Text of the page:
Here is another paper for anyone interested in the optimal bank capital structure debate. It is a Bank of England Staff Working Paper titled “Bank funding costs and capital structure” by Andrew Gimber and Aniruddha Rajan.
The authors summarise their paper as follows:
“If bail-in is credible, risk premia on bank securities should decrease as funding sources junior to and alongside them in the creditor hierarchy increase. Other things equal, we find that when banks have more equity and less subordinated debt they have lower risk premia on both. When banks have more subordinated and less senior unsecured debt, senior unsecured risk premia are lower. For percentage point changes to an average balance sheet, these reductions would offset about two thirds of the higher cost of equity relative to subordinated debt and one third of the spread between subordinated and senior unsecured debt.”Abstract
The paper adds support to the argument that the cost of higher capital requirements will be mitigated by a reduction in leverage risk which translates into lower borrowing costs and a decline in the required return on equity. In the jargon of the corporate finance wonks, the paper supports a Modigliani Miller (MM) offset.
I need to dig a bit deeper into the results but I am struggling with the finding that increasing the level of subordinated debt at the expense of senior debt results in a reduction in the cost of senior debt. In the interests of full disclosure, I recognise that this may simply reflect the fact that my experience and knowledge base is mostly limited to the Australian and New Zealand banking systems but here goes. As always, it is also possible that I am simply missing something.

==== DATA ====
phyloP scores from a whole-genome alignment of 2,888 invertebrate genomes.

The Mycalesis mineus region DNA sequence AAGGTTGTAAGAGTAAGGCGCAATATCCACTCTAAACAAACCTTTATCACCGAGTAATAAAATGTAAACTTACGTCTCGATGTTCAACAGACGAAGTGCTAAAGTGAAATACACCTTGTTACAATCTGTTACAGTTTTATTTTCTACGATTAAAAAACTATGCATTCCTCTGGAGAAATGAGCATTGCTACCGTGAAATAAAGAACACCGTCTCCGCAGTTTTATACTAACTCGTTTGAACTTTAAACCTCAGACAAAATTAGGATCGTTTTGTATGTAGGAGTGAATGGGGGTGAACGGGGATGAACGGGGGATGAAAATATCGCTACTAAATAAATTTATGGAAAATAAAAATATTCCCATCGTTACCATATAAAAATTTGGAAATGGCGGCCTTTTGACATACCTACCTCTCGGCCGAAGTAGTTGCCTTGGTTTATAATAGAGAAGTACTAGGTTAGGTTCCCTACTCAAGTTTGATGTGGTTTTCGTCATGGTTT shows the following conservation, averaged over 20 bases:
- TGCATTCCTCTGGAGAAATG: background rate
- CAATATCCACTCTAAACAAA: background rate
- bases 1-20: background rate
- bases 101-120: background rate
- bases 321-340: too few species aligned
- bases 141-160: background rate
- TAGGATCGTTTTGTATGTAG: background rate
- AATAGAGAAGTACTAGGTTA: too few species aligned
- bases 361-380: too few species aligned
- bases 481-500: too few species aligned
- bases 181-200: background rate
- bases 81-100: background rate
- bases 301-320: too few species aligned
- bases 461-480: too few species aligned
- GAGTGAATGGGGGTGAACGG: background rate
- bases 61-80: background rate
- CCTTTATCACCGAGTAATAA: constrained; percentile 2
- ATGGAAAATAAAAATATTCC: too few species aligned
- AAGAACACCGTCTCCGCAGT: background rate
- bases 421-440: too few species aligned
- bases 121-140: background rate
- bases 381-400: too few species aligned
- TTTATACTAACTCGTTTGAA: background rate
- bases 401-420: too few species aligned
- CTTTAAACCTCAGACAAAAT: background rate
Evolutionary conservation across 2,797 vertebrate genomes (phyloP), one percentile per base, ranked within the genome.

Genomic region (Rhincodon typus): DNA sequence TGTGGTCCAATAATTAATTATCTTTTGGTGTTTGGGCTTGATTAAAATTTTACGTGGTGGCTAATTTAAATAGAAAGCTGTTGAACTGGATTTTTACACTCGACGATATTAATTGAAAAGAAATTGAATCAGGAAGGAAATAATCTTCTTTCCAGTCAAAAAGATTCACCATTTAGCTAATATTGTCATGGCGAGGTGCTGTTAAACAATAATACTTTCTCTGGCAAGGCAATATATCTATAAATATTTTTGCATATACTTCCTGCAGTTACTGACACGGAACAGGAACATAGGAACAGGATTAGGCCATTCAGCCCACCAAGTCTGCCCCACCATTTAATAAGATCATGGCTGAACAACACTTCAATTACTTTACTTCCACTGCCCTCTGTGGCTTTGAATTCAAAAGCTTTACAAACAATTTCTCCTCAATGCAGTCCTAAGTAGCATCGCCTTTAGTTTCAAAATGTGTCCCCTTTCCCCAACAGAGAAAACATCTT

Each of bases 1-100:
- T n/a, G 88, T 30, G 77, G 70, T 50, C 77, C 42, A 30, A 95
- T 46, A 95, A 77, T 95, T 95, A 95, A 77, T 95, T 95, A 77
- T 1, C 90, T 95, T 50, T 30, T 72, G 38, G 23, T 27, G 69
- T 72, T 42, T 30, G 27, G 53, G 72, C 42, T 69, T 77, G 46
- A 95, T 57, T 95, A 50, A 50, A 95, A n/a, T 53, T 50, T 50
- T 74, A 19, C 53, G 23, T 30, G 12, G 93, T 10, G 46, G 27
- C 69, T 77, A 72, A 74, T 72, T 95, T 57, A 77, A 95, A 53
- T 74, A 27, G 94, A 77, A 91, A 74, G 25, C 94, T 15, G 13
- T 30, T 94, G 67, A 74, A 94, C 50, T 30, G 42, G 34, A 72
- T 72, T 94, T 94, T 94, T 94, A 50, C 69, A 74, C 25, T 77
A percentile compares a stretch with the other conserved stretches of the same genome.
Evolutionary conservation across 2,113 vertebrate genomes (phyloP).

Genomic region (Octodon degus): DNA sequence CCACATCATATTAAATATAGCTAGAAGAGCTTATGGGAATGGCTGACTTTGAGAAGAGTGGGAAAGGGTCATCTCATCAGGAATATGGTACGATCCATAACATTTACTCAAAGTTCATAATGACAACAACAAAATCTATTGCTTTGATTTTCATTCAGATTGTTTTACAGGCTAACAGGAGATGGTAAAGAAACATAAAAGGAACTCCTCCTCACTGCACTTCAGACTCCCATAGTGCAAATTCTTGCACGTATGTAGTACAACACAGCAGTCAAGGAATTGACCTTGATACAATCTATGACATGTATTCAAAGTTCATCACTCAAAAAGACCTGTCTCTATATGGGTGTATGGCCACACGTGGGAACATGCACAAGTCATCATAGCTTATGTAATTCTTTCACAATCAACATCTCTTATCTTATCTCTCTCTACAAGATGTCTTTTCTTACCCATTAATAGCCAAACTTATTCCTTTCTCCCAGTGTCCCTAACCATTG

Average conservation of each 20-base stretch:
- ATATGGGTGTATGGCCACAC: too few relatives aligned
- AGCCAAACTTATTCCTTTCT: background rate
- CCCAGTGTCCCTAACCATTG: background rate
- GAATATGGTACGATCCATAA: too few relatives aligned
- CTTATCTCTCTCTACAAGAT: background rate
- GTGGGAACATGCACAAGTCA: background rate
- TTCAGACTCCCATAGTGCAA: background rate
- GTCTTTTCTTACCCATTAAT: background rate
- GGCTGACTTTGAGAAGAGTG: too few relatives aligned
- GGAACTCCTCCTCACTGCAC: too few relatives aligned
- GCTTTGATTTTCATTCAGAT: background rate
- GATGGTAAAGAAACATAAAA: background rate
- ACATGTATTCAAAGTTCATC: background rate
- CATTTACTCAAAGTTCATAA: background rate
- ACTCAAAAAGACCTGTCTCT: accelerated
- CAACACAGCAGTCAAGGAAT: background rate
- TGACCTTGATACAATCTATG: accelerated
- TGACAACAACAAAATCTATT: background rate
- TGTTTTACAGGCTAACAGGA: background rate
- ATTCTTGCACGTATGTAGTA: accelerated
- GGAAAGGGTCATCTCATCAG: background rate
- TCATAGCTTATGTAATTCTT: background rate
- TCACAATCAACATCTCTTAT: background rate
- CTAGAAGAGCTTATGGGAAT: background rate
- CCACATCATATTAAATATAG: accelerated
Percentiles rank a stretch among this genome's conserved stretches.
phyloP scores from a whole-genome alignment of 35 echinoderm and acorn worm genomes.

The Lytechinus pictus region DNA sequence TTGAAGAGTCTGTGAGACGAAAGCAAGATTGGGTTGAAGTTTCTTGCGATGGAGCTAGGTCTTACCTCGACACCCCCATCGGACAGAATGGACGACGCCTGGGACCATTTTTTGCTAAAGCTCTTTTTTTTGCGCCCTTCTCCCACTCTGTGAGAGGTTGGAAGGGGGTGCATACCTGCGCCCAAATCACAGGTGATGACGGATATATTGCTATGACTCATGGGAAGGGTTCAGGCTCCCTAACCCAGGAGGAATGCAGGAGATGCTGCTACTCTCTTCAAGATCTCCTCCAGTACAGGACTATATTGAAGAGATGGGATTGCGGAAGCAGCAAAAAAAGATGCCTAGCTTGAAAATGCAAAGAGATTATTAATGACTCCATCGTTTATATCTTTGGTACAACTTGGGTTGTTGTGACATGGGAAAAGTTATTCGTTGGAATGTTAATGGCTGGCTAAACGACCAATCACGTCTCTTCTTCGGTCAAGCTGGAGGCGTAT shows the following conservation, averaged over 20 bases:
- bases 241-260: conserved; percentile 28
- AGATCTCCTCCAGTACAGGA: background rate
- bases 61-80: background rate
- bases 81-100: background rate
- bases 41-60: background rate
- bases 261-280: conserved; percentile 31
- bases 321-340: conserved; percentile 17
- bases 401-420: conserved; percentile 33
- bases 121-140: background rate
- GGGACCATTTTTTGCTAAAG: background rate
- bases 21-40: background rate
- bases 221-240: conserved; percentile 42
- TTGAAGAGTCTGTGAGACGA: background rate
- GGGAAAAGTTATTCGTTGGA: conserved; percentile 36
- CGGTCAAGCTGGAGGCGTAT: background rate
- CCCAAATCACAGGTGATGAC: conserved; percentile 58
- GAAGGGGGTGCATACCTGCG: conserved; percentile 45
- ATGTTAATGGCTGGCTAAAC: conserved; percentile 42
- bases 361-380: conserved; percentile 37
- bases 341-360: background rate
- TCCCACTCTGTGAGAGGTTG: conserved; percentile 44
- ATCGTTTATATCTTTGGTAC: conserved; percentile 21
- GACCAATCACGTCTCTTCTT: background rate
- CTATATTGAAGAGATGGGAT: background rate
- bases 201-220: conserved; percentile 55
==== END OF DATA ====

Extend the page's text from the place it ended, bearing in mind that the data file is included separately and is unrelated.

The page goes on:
The problem for me in these results
We are not debating here the principle that risk (and hence required return) increases as you move through the loss hierarchy. This is a common challenge thrown out at anyone who questions the thesis that risk should decline as you reduce leverage. My concern is that MM did not anticipate a financing structure in which the risk of certain liabilities is mitigated by the existence of an assumption that the public sector will support any bank that is deemed Too Big To Fail (TBTF).
I am not seeking to defend the right of banks to benefit from this implied subsidy. I fully support the efforts being made to eliminate this market distortion. However, so far as I can determine, the reality is that increasing the level of subordinated debt and/or equity may reduce the value of the implied TBTF assumption but senior debt itself does not seem to be any less risky so far as senior debt investors are concerned. So why should they adjust their required return?
This seems to be what we are observing in the response of the debt ratings of the major Australian banks to proposals that they be required to maintain increased levels of subordinated debt to comply with Basel III’s Total Loss Absorbing Capital (TLAC) requirement.
My second concern is not specific to the Bank of England paper but worth mentioning since we are on the topic. One of the MM predictions tested in this study is that “the risk premium on a funding source should fall as that funding source expands at the expense of a more senior one” with the study finding evidence that this is true. This proposition (now supported by another study with empirical data) is often used to argue that it really does not matter how much equity a bank is required to hold because the cost of equity will decline to compensate (the “Big Equity” argument).